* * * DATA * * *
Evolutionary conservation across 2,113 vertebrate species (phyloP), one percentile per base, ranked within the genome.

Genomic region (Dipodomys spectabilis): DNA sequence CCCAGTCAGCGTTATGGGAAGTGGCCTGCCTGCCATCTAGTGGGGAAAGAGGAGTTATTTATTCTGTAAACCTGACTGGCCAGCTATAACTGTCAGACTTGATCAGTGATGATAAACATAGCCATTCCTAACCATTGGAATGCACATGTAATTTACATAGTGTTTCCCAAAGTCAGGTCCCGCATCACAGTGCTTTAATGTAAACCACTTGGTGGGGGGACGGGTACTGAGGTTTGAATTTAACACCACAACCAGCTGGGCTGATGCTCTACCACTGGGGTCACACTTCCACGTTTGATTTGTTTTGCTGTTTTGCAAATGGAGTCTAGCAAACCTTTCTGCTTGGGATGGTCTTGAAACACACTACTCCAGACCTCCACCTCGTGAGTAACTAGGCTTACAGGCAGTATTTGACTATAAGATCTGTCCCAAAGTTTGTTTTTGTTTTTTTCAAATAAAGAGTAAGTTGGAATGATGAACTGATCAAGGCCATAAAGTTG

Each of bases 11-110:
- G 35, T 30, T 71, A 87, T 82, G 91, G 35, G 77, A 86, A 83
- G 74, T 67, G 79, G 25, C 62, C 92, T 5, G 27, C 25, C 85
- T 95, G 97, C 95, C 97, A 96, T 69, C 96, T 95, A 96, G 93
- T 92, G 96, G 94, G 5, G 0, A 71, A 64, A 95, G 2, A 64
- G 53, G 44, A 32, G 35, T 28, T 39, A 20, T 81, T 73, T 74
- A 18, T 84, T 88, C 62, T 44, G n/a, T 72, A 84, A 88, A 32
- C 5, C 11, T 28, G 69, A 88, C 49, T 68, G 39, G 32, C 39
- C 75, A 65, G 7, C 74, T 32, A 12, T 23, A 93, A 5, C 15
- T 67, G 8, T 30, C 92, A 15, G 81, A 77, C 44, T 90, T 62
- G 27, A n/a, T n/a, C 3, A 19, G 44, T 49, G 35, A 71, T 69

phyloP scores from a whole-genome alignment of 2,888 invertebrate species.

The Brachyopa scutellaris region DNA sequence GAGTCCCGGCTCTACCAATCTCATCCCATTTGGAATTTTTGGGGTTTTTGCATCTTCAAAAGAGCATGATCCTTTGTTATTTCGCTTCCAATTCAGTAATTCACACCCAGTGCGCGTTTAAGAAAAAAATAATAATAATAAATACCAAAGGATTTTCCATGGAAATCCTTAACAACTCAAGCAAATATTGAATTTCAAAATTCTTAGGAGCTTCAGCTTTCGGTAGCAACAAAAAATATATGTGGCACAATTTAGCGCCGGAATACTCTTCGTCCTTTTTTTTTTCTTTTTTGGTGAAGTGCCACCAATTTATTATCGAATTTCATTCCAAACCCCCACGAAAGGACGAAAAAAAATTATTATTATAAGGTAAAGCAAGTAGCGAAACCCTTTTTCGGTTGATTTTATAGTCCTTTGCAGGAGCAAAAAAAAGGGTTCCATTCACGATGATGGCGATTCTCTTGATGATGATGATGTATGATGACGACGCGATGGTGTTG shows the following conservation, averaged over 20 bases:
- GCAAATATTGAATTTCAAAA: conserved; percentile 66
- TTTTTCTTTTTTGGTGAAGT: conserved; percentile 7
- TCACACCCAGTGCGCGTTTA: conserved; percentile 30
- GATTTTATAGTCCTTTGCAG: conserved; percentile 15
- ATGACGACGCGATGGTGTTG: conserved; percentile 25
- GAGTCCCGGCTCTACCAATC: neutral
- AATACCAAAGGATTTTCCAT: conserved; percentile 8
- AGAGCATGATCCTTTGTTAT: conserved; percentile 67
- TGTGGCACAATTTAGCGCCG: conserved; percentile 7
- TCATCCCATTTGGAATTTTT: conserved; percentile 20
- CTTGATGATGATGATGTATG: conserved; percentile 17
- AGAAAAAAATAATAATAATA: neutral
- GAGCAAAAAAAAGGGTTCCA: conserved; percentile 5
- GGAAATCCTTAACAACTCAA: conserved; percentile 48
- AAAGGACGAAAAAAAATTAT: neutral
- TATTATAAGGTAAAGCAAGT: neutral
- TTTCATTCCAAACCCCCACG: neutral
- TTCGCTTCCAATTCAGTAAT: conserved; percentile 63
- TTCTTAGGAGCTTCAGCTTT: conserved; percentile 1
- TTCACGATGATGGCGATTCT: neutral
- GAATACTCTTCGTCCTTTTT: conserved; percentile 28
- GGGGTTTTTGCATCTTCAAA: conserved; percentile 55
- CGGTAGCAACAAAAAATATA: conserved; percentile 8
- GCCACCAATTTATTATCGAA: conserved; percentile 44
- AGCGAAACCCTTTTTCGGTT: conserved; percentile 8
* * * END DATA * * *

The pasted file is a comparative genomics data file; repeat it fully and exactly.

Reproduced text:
Evolutionary conservation across 2,113 vertebrate species (phyloP), one percentile per base, ranked within the genome.

Genomic region (Dipodomys spectabilis): DNA sequence CCCAGTCAGCGTTATGGGAAGTGGCCTGCCTGCCATCTAGTGGGGAAAGAGGAGTTATTTATTCTGTAAACCTGACTGGCCAGCTATAACTGTCAGACTTGATCAGTGATGATAAACATAGCCATTCCTAACCATTGGAATGCACATGTAATTTACATAGTGTTTCCCAAAGTCAGGTCCCGCATCACAGTGCTTTAATGTAAACCACTTGGTGGGGGGACGGGTACTGAGGTTTGAATTTAACACCACAACCAGCTGGGCTGATGCTCTACCACTGGGGTCACACTTCCACGTTTGATTTGTTTTGCTGTTTTGCAAATGGAGTCTAGCAAACCTTTCTGCTTGGGATGGTCTTGAAACACACTACTCCAGACCTCCACCTCGTGAGTAACTAGGCTTACAGGCAGTATTTGACTATAAGATCTGTCCCAAAGTTTGTTTTTGTTTTTTTCAAATAAAGAGTAAGTTGGAATGATGAACTGATCAAGGCCATAAAGTTG

Each of bases 11-110:
- G 35, T 30, T 71, A 87, T 82, G 91, G 35, G 77, A 86, A 83
- G 74, T 67, G 79, G 25, C 62, C 92, T 5, G 27, C 25, C 85
- T 95, G 97, C 95, C 97, A 96, T 69, C 96, T 95, A 96, G 93
- T 92, G 96, G 94, G 5, G 0, A 71, A 64, A 95, G 2, A 64
- G 53, G 44, A 32, G 35, T 28, T 39, A 20, T 81, T 73, T 74
- A 18, T 84, T 88, C 62, T 44, G n/a, T 72, A 84, A 88, A 32
- C 5, C 11, T 28, G 69, A 88, C 49, T 68, G 39, G 32, C 39
- C 75, A 65, G 7, C 74, T 32, A 12, T 23, A 93, A 5, C 15
- T 67, G 8, T 30, C 92, A 15, G 81, A 77, C 44, T 90, T 62
- G 27, A n/a, T n/a, C 3, A 19, G 44, T 49, G 35, A 71, T 69

phyloP scores from a whole-genome alignment of 2,888 invertebrate species.

The Brachyopa scutellaris region DNA sequence GAGTCCCGGCTCTACCAATCTCATCCCATTTGGAATTTTTGGGGTTTTTGCATCTTCAAAAGAGCATGATCCTTTGTTATTTCGCTTCCAATTCAGTAATTCACACCCAGTGCGCGTTTAAGAAAAAAATAATAATAATAAATACCAAAGGATTTTCCATGGAAATCCTTAACAACTCAAGCAAATATTGAATTTCAAAATTCTTAGGAGCTTCAGCTTTCGGTAGCAACAAAAAATATATGTGGCACAATTTAGCGCCGGAATACTCTTCGTCCTTTTTTTTTTCTTTTTTGGTGAAGTGCCACCAATTTATTATCGAATTTCATTCCAAACCCCCACGAAAGGACGAAAAAAAATTATTATTATAAGGTAAAGCAAGTAGCGAAACCCTTTTTCGGTTGATTTTATAGTCCTTTGCAGGAGCAAAAAAAAGGGTTCCATTCACGATGATGGCGATTCTCTTGATGATGATGATGTATGATGACGACGCGATGGTGTTG shows the following conservation, averaged over 20 bases:
- GCAAATATTGAATTTCAAAA: conserved; percentile 66
- TTTTTCTTTTTTGGTGAAGT: conserved; percentile 7
- TCACACCCAGTGCGCGTTTA: conserved; percentile 30
- GATTTTATAGTCCTTTGCAG: conserved; percentile 15
- ATGACGACGCGATGGTGTTG: conserved; percentile 25
- GAGTCCCGGCTCTACCAATC: neutral
- AATACCAAAGGATTTTCCAT: conserved; percentile 8
- AGAGCATGATCCTTTGTTAT: conserved; percentile 67
- TGTGGCACAATTTAGCGCCG: conserved; percentile 7
- TCATCCCATTTGGAATTTTT: conserved; percentile 20
- CTTGATGATGATGATGTATG: conserved; percentile 17
- AGAAAAAAATAATAATAATA: neutral
- GAGCAAAAAAAAGGGTTCCA: conserved; percentile 5
- GGAAATCCTTAACAACTCAA: conserved; percentile 48
- AAAGGACGAAAAAAAATTAT: neutral
- TATTATAAGGTAAAGCAAGT: neutral
- TTTCATTCCAAACCCCCACG: neutral
- TTCGCTTCCAATTCAGTAAT: conserved; percentile 63
- TTCTTAGGAGCTTCAGCTTT: conserved; percentile 1
- TTCACGATGATGGCGATTCT: neutral
- GAATACTCTTCGTCCTTTTT: conserved; percentile 28
- GGGGTTTTTGCATCTTCAAA: conserved; percentile 55
- CGGTAGCAACAAAAAATATA: conserved; percentile 8
- GCCACCAATTTATTATCGAA: conserved; percentile 44
- AGCGAAACCCTTTTTCGGTT: conserved; percentile 8